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Yeast Cryptography

A Budding New Way to Keep Your Dough



Co Authors:

Brian K. Sato
Department of Molecular Biology and Biochemistry
University of California, Irvine
bsato@uci.edu

Eduardo Cruz-Hinojoza
Department of Molecular Biology and Biochemistry
University of California, Irvine

Duyen Dinh-Dang
Department of Molecular Biology and Biochemistry
University of California, Irvine

Abstract:

This "clicker case" focuses on the use of molecular biology concepts and techniques to protect the property of a fictional bread company. Students will address questions as to how one can "mark" a yeast strain by embedding a particular DNA sequence into its genome and then examine the claims of a competing company that is allegedly using its own bread-making yeast to create a similar product. The focus of the case is on the experimental steps required to construct the desired yeast strain and then later extract a hidden genomic message. While the class is guided through the process, students will also have opportunities to independently design their own experiments, discuss the merits of different experimental strategies, and analyze data. The case is intended to generate active discussion between students and their instructor and to illustrate the real-world implications of molecular biology in today's society.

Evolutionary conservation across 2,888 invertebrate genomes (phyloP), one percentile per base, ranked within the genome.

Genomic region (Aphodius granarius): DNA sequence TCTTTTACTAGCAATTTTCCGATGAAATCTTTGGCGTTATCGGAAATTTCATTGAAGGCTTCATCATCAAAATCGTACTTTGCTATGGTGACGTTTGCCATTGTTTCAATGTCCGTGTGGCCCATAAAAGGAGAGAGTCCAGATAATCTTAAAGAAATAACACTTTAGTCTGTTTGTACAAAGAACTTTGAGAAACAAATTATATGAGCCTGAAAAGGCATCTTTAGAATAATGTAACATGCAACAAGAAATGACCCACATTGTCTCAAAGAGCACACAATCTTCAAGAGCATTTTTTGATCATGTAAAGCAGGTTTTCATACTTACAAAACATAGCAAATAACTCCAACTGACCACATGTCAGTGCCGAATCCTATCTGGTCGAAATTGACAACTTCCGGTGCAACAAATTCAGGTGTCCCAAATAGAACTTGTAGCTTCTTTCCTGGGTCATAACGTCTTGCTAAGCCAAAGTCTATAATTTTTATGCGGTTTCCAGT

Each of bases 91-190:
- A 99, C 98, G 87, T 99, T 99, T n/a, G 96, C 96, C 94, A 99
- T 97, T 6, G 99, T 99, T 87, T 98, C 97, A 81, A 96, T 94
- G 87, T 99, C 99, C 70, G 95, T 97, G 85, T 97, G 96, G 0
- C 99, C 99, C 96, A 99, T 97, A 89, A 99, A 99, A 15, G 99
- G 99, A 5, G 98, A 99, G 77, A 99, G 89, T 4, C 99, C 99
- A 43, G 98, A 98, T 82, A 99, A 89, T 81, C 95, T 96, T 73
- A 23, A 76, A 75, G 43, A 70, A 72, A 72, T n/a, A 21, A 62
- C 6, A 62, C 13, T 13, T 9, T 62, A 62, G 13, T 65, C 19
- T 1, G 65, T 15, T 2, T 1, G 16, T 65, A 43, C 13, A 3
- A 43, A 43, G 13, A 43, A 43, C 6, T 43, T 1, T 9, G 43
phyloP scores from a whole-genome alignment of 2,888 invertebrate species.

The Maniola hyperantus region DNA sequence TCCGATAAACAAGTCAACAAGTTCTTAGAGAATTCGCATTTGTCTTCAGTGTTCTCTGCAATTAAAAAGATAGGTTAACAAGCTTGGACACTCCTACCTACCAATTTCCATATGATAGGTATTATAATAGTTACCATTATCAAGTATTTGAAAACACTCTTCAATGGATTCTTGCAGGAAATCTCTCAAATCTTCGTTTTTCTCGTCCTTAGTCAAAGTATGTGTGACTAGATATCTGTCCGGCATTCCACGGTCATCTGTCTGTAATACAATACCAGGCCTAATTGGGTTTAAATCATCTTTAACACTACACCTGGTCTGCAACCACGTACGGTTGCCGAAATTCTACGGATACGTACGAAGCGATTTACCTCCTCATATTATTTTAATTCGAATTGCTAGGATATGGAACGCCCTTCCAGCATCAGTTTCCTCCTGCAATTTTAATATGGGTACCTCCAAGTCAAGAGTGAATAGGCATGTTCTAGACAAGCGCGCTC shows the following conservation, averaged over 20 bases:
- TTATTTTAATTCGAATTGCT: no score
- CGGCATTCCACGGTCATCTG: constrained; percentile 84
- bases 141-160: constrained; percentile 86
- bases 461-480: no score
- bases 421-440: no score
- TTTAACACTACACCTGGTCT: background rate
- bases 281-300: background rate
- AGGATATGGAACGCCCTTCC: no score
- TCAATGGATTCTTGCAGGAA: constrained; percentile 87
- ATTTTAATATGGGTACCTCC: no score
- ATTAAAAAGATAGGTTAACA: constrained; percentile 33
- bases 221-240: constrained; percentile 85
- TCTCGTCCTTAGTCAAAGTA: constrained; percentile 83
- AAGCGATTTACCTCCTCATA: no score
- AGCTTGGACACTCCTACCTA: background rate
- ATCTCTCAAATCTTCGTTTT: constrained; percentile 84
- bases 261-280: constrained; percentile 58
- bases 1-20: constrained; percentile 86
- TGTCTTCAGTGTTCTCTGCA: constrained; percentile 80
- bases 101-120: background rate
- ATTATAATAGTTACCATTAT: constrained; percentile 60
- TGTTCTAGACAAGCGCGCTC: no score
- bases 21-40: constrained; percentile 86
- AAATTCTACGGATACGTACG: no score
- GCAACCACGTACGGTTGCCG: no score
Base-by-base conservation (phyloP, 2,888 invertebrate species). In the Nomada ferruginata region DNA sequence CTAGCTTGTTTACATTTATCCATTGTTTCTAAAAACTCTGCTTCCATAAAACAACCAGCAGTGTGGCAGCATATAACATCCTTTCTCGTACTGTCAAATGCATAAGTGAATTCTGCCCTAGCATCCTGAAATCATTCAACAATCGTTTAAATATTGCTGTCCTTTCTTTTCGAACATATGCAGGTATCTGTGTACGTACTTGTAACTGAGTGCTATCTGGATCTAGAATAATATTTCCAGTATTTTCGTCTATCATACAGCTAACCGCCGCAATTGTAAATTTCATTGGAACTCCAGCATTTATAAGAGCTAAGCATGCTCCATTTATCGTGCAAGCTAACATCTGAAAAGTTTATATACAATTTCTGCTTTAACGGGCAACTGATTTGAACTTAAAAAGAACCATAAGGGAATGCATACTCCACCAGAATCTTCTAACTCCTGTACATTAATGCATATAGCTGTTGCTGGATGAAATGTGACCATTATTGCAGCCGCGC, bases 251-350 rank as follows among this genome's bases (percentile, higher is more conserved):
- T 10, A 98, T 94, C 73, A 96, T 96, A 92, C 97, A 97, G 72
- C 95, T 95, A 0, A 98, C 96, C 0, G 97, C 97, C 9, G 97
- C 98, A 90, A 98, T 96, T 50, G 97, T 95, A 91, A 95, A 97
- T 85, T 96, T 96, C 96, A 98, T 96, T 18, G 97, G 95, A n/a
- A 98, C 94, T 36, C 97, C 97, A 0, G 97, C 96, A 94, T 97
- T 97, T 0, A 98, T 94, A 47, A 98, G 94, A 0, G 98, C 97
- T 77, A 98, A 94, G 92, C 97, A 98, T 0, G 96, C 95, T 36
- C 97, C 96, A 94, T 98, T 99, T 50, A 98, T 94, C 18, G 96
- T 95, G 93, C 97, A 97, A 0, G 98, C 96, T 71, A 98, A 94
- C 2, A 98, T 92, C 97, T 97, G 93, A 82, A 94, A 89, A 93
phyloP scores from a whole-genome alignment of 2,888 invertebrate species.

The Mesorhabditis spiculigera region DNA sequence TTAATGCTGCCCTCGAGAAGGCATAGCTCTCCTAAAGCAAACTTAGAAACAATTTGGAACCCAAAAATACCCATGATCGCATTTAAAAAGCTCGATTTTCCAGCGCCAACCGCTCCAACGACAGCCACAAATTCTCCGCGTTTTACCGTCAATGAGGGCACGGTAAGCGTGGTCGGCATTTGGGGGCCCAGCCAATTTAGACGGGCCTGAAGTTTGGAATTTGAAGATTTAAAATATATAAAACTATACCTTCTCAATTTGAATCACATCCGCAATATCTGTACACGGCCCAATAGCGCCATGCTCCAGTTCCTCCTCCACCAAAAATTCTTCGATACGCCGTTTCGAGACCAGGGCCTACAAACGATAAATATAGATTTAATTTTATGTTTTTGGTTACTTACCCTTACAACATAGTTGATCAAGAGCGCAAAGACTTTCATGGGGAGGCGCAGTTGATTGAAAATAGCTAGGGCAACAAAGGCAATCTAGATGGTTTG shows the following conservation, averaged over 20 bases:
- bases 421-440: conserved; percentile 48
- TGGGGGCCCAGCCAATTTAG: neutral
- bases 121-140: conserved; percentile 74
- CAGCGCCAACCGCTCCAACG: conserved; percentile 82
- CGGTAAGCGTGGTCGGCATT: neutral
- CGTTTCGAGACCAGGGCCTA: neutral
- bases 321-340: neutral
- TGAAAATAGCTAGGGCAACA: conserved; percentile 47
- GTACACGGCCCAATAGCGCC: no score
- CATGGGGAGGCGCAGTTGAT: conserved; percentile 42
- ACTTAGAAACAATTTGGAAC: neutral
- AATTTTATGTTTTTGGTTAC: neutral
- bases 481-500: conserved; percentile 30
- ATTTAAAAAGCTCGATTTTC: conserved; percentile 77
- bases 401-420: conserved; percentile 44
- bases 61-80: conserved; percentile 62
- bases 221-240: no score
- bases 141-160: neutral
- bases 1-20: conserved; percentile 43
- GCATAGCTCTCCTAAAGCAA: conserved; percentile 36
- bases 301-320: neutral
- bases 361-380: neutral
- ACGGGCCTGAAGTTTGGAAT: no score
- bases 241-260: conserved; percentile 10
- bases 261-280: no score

Objectives:
  • Describe the steps necessary to insert exogenous DNA into the yeast genome.
  • Explain the impact of blunt versus sticky end restriction digests on the cloning procedure.
  • Design a transformation experiment with the appropriate selection marker and selective media.
  • Define a negative control.
  • Describe how Sanger sequencing works and be able to translate sequencing data into a specific DNA sequence.
Keywords: Yeast; marker; DNA; cloning; transformation; data analysis; restriction endonucleases; encryption; patent; Saccharomyces; GFP tagging; bread
Topical Area: Legal issues, Scientific method
Educational Level: Undergraduate lower division, Undergraduate upper division
Formats: PDF, PowerPoint
Type/Method: Analysis (Issues), Clicker, Discussion
Language: English
Subject Headings: Molecular Biology   Microbiology   Cell Biology   Biology (General)   Food Science / Technology  
Date Posted: 9/18/2018
Date Modified:
Copyright: Copyright held by the National Center for Case Study Teaching in Science, University at Buffalo, State University of New York. Please see our usage guidelines, which outline our policy concerning permissible reproduction of this work.

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